Heat Transfer by Heat Exchangers TEMA Design

Because of the number of variations in mechanical designs for front and rear heads and shells, and for commercial reasons, TEMA has designated a system of notations that correspond to each major type of front head, shell type and rear head. The first letter identifies the front head, the second letter identifies the shell type and the third letter identifies the rear head type.

Removable bundle exchangers

Removable bundle exchangers give the customer the ability to replace the tube bundle without replacing the shell or Bonnets. They are generally less cost effective than non removable designs.

BEU/AEU– U Bundle Exchangers are generally the most cost effective design style of removable bundle exchanger. Tubes may be water blasted, steam or chemically cleaned. These units must have an even number of tube passes, sometimes limiting their applicability to a service(e.g. they generally can not be used when a temperature cross occurs).

CEU– This design has the tubesheet welded to the Bonnet. You can remove the bundle from the shell, however to replace the bundle, the inlet Bonnet is included or you must cut off the tubesheet. Tubes may be chemically cleaned, water blasted or steam cleaned.

BEW/AEW– These are straight tube units with one floating head and one stationary head. The floating head is generally sealed with an O-Ring. These units are most often used as oil coolers or air coolers. Cleaning can be performed by either a chemical, mechanical method, water blast or steam cleaning.

AEP/BEP– These are straight tube units with one inside packed floating head and one stationary head. The floating head is generally sealed with packing. These units are most often used as intercoolers and aftercoolers with the gas on the tube side. They are also the most common style for oxygen service exchangers. These units have been used in services with tube side design pressures in excess of 2000 PSIG.

TEMA, Tubular Exchanger Manufacturers Association
AES/AET- These units are the most expensive of the removable bundle designed units. The floating head is internal to the shell. Tubes can be cleaned mechanically , chemically, water blasted or steam cleaned. The design of these units forces an even number of tube side passes therefore they suffer the same service restrictions as U bundles. Although in theory one pass unit can be designed, this is rarely done. These units are generally used in services where U bundles are not desired and the service may be too corrosive/damaging to the packing used in AEP/BEP units.

Heat Exchanger TEMA type AES with Floating Head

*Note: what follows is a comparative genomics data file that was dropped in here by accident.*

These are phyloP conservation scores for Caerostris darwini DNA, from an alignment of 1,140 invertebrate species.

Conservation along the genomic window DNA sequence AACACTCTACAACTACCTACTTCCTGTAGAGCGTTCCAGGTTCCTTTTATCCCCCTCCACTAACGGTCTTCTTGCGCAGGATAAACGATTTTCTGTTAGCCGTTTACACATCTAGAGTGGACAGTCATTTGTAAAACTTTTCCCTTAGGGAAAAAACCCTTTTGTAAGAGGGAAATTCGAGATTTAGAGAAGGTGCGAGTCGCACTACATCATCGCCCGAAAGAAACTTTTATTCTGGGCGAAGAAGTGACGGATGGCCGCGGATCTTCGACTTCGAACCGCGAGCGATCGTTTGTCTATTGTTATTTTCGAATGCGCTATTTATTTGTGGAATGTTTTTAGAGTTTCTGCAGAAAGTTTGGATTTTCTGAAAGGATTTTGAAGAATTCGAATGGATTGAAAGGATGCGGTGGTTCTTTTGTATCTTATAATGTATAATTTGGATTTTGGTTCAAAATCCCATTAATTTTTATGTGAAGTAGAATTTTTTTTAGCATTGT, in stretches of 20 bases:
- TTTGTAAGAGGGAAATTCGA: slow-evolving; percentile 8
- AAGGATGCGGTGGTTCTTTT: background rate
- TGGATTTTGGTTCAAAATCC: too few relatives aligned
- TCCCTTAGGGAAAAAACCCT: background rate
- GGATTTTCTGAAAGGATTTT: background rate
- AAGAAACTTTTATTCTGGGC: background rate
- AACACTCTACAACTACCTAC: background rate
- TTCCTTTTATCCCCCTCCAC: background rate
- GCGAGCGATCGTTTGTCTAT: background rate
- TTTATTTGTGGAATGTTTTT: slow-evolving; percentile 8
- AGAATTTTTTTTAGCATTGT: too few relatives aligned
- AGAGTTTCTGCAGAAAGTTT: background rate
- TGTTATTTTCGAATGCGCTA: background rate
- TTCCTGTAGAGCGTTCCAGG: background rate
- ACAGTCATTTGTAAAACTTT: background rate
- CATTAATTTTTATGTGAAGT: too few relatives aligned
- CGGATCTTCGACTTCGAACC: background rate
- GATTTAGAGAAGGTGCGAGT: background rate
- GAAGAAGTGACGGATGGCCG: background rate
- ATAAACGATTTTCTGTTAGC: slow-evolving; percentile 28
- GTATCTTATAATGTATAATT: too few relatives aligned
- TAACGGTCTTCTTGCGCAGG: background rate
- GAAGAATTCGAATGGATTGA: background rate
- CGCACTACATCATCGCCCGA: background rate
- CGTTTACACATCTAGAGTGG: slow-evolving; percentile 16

Non removable bundle exchangers
  1. Stationary Head-Channel
  2. Stationary Head-Bonnet
  3. Stationary Head Flange Channel or Bonnet
  4. Channel Cover
  5. Stationary Head Nozzle
  6. Stationary Tubesheet
  7. Tubes
  8. Shell
  9. Shell Flange, Stationary Head End
  10. Shell Flange, Rear Head End
  11. Shell Nozzle
  12. Shell Cover Flange
  13. Floating Tubesheet
  1. Floating Head Cover
  2. Floating Head Cover Flange
  3. Floating Head Backing Device
  4. Tierods and Spacers
  5. Transverse Baffles or Support Plates
  6. Impingement Plate
  7. Vent Connection
  8. Drain Connection
  9. Instrument Connection
  10. Support Saddle
  11. Lifting Lug
  12. Pass Partition

These types of units are often used in high pressure services and services where you wish to avoid leakage problems at gasketed joints. Another advantage is that they are generally more cost effective than removable bundle designs.

NEU- The most cost effective design available. The tubesheet is welded to both the shell and Bonnet. There is no access to the shell. Tubes may be chemically cleaned, water blasted or steam cleaned from inside only. These units are commonly used in high pressure services (such as feedwater heaters), where process conditions allow for even pass exchangers.

NEN- Tubesheets are welded to both the Shell and Bonnets. Access to the tubes is through covers on the channels. These units are favored in very high pressure designs as their construction minimizes the tubesheet thickness and number of high pressure retaining flanges.

AEM/BEM/AEL-SHELL side is completely welded up, however, the Bonnets are removable. Chemical, mechanical, and water blast cleaning of the tubes is possible, however you do not have access to the shell.

You should avoid using Steam cleaning on a fixed tube sheet unit unless the unit has a shell side expansion joint. The steam will cause the tubes to expand and pull out of the Tube Sheet causing failure at startup.